In October 2001, NAI announced that its PGP assets were for sale and that it was suspending further development of PGP encryption.

2002

In February 2002, NAI canceled all support for PGP products, with the exception of the renamed commandline product.

NAI (formerly McAfee, then Intel Security, and now McAfee again) continued to sell and support the product under the name McAfee E-Business Server until 2013. ===PGP Corporation and Symantec=== In August 2002, several ex-PGP team members formed a new company, PGP Corporation, and bought the PGP assets (except for the command line version) from NAI.

In 2010, PGP Corporation acquired Hamburg-based certificate authority TC TrustCenter and its parent company, ChosenSecurity, to form its PGP TrustCenter division. After the 2002 purchase of NAI's PGP assets, PGP Corporation offered worldwide PGP technical support from its offices in Draper, Utah; Offenbach, Germany; and Tokyo, Japan. On April 29, 2010, Symantec Corp.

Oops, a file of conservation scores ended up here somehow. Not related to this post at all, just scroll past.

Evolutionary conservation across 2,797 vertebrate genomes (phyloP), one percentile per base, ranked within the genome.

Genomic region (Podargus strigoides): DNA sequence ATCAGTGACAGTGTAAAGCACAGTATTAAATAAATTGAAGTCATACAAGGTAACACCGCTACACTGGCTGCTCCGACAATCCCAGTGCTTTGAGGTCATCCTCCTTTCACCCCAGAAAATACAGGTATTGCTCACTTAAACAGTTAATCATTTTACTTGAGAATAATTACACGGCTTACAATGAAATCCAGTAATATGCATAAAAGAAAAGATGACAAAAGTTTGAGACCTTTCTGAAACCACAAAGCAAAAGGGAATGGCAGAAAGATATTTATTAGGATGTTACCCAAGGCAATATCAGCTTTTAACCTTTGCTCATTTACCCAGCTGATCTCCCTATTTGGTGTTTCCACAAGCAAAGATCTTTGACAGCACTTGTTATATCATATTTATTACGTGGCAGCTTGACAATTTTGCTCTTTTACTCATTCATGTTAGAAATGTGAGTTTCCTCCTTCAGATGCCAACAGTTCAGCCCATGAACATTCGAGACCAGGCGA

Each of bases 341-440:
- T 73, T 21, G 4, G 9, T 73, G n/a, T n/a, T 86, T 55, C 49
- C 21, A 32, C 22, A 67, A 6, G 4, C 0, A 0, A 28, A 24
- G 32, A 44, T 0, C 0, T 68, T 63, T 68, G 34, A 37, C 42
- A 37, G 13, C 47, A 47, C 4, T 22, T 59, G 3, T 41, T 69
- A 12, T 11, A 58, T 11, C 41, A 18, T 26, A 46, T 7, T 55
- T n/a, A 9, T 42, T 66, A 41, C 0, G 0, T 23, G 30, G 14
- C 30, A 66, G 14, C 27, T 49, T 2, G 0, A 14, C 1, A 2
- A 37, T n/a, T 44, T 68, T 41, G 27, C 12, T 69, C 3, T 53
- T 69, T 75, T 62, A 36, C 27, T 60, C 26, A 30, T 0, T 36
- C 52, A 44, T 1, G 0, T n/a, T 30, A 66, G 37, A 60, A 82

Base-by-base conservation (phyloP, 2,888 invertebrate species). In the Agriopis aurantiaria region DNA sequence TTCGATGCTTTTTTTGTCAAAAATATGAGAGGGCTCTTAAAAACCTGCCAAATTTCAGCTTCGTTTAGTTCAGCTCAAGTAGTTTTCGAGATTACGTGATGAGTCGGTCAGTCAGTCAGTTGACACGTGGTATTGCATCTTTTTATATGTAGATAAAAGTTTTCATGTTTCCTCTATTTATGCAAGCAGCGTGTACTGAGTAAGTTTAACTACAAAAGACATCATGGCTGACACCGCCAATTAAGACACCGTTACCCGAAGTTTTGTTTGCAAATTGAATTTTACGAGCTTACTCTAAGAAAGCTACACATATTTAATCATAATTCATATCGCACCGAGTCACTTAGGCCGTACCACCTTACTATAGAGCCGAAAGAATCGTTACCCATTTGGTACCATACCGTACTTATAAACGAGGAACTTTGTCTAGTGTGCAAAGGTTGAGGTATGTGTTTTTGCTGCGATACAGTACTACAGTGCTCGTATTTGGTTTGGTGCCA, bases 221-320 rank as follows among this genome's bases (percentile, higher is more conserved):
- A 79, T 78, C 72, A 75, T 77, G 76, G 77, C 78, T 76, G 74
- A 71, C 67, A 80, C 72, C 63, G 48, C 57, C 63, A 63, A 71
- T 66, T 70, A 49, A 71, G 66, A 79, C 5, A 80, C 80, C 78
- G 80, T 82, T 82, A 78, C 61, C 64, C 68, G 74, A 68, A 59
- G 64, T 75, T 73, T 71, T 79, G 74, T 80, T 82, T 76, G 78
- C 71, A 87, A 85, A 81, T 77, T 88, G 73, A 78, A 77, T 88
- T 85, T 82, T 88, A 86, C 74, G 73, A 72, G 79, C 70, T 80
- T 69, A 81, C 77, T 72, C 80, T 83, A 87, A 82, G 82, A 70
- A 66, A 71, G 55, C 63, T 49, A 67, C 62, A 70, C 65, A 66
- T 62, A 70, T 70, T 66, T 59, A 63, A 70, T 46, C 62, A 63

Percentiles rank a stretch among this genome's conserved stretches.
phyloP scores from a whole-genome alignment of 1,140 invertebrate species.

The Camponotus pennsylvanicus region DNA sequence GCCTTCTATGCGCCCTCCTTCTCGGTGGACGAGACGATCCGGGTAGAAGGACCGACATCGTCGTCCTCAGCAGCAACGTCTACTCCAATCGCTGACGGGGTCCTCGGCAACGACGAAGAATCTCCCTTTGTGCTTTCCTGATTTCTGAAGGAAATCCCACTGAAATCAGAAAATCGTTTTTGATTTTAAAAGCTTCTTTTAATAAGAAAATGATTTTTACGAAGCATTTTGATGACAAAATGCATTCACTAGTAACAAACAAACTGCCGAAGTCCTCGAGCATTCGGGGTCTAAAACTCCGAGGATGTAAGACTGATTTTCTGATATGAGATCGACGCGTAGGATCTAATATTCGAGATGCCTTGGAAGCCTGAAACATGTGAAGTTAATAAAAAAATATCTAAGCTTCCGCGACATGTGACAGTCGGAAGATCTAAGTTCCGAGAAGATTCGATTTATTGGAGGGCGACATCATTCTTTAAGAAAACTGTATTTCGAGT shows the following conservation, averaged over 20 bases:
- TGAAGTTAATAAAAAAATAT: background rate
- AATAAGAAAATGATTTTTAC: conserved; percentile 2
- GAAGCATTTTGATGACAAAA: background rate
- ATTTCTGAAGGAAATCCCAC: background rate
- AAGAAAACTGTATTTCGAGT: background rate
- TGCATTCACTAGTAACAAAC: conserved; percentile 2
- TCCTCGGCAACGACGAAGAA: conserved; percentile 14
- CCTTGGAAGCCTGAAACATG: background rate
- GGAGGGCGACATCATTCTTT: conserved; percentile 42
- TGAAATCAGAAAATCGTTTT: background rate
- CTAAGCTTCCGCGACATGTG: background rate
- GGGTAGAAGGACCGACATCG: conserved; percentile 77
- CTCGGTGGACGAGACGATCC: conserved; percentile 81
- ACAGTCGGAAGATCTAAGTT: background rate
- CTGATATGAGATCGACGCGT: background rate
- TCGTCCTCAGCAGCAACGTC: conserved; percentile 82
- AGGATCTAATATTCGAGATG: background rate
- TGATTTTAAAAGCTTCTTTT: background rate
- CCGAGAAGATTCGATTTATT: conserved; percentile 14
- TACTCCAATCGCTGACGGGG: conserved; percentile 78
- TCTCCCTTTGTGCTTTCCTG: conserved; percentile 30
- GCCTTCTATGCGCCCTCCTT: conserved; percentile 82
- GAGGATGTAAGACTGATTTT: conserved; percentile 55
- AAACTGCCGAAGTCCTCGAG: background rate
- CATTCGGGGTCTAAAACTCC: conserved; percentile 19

For information on other programs compatible with the OpenPGP specification, see External links below. While originally used primarily for encrypting the contents of e-mail messages and attachments from a desktop client, PGP products have been diversified since 2002 into a set of encryption applications that can be managed by an optional central policy server.

2003

In 2003, PGP Corporation created a new server-based product called PGP Universal.

Software Diversified Services also offers a commercial version of PGP (SDS E-Business Server) for the IBM z mainframe. In May 2018, a bug named EFAIL was discovered in certain implementations of PGP which from 2003 could reveal the plaintext contents of emails encrypted with it. ==PGP Corporation encryption applications== This section describes commercial programs available from PGP Corporation.